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Without PrecedentThe Life of Susie Marshall Sharp$
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Anna R. Hayes

Print publication date: 2008

Print ISBN-13: 9780807832141

Published to North Carolina Scholarship Online: July 2014

DOI: 10.5149/9780807887813_hayes

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PRINTED FROM UNIVERSITY OF NORTH CAROLINA PRESS SCHOLARSHIP ONLINE (www.northcarolina.universitypressscholarship.com). (c) Copyright University of North Carolina Press, 2021. All Rights Reserved. An individual user may print out a PDF of a single chapter of a monograph in NCSO for personal use.date: 03 August 2021

False Start

False Start

Chapter:
(p.55) Chapter 4 False Start
Source:
Without Precedent
Author(s):

Anna R. Hayes

Publisher:
University of North Carolina Press
DOI:10.5149/9780807887813_hayes.8

This chapter illustrates how James Sharp intended for his daughter Susie to become his equal in the law practice. James wasted no time in ordering a new “Sharp & Sharp” letterhead and adding “Miss Susie Sharp” to his standard ad in the newspaper. Despite his determined equanimity, however, such an attitude toward women in the workplace was by any measure exceptional. At the time, even the secretaries of important persons were male, as of course were nearly all important persons. In the United States, the percentage of lawyers who were women nearly doubled between 1910 and 1930, the year after Susie first entered practice, but this remarkable increase merely brought the figure from 1.1 to 2.1 percent. The numbers were even lower in North Carolina, where women in the legal profession were virtually invisible.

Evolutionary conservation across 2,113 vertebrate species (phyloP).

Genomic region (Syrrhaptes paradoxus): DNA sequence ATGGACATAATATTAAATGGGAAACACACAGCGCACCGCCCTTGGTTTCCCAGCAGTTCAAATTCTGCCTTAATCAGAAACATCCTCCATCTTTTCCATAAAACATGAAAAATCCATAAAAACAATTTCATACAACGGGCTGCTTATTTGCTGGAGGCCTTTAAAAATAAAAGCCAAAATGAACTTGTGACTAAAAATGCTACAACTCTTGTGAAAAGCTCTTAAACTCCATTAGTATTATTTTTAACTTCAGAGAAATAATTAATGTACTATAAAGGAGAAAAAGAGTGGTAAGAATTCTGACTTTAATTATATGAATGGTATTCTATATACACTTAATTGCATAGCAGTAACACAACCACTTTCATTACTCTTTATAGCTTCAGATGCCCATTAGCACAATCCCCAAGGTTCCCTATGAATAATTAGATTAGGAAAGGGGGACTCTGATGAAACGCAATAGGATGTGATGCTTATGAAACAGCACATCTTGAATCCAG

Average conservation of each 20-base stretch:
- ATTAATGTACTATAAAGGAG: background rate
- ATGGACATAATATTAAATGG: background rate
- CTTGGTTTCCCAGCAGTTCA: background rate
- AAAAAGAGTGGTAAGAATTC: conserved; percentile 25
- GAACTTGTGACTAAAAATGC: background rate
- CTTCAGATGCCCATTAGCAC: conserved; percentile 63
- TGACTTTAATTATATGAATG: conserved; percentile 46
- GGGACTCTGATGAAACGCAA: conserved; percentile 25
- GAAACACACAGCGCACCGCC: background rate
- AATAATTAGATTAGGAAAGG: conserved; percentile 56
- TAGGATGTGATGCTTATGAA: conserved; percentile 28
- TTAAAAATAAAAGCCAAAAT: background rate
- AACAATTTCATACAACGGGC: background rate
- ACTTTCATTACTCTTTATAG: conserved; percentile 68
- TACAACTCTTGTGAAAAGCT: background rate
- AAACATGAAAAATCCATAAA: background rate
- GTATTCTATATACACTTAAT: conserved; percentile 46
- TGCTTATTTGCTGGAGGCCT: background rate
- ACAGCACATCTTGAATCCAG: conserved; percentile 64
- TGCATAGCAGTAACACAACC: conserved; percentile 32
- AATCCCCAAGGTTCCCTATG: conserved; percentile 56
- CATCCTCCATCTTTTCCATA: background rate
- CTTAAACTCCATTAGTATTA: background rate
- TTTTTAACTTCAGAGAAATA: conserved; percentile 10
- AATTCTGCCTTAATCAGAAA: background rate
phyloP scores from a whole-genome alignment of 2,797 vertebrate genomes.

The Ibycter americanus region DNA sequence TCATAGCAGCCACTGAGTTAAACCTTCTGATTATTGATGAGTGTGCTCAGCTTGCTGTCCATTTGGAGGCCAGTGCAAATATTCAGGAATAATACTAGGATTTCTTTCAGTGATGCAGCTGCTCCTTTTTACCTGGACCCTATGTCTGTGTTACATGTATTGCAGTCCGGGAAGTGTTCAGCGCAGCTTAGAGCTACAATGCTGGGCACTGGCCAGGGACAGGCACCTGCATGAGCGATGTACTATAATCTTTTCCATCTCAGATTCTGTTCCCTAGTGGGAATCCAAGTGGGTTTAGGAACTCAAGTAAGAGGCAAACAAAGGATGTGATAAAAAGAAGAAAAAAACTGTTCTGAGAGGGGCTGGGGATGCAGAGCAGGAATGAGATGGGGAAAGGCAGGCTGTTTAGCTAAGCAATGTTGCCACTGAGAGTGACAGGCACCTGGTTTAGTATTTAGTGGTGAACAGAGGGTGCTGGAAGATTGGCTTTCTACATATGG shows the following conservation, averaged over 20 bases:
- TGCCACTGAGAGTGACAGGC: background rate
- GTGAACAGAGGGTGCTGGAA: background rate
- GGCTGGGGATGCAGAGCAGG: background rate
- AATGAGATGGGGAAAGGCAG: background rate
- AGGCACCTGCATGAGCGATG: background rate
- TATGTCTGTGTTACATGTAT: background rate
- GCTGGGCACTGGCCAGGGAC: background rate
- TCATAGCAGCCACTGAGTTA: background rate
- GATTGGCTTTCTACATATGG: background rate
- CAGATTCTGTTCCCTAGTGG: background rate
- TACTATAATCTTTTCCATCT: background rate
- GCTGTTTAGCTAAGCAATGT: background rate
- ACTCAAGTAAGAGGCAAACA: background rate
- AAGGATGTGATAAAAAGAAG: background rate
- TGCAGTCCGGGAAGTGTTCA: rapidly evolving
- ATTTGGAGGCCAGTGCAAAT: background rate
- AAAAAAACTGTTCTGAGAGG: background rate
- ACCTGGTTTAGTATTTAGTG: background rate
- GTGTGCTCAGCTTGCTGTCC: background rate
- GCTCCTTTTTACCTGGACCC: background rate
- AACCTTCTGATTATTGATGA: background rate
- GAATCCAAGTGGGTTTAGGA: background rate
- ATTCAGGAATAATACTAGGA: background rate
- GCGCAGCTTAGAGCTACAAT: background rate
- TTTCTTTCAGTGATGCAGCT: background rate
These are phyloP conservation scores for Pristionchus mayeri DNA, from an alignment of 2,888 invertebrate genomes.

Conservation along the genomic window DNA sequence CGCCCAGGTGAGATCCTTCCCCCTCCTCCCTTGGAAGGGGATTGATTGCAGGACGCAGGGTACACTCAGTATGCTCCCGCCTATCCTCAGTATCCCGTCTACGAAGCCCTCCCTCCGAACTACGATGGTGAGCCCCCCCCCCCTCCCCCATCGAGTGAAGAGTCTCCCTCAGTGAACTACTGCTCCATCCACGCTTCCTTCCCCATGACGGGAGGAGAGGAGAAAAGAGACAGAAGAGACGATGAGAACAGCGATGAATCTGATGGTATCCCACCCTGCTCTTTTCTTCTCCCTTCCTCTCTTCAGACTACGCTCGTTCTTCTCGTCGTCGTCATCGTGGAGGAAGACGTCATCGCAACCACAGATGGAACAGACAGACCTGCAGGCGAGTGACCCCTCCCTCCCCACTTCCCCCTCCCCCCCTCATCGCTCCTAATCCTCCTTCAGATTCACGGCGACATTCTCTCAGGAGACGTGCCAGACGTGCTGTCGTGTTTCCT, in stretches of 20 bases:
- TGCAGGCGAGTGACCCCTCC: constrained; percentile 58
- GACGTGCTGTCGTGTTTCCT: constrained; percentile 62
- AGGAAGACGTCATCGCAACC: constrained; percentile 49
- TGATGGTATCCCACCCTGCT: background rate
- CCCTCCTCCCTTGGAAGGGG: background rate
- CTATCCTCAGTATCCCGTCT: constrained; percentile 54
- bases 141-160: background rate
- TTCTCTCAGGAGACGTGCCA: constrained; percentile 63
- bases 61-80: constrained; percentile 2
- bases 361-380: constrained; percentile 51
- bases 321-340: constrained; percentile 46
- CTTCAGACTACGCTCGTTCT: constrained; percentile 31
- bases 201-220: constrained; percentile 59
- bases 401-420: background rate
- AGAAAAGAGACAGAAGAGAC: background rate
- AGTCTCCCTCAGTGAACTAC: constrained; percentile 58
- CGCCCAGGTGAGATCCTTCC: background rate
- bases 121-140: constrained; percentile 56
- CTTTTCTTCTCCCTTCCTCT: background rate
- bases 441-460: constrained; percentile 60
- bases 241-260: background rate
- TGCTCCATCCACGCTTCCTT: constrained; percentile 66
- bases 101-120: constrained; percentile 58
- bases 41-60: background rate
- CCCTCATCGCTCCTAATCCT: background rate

Keywords:   Jim Sharp, Sharp & Sharp, Miss Susie Sharp, equanimity, North Carolina, legal profession

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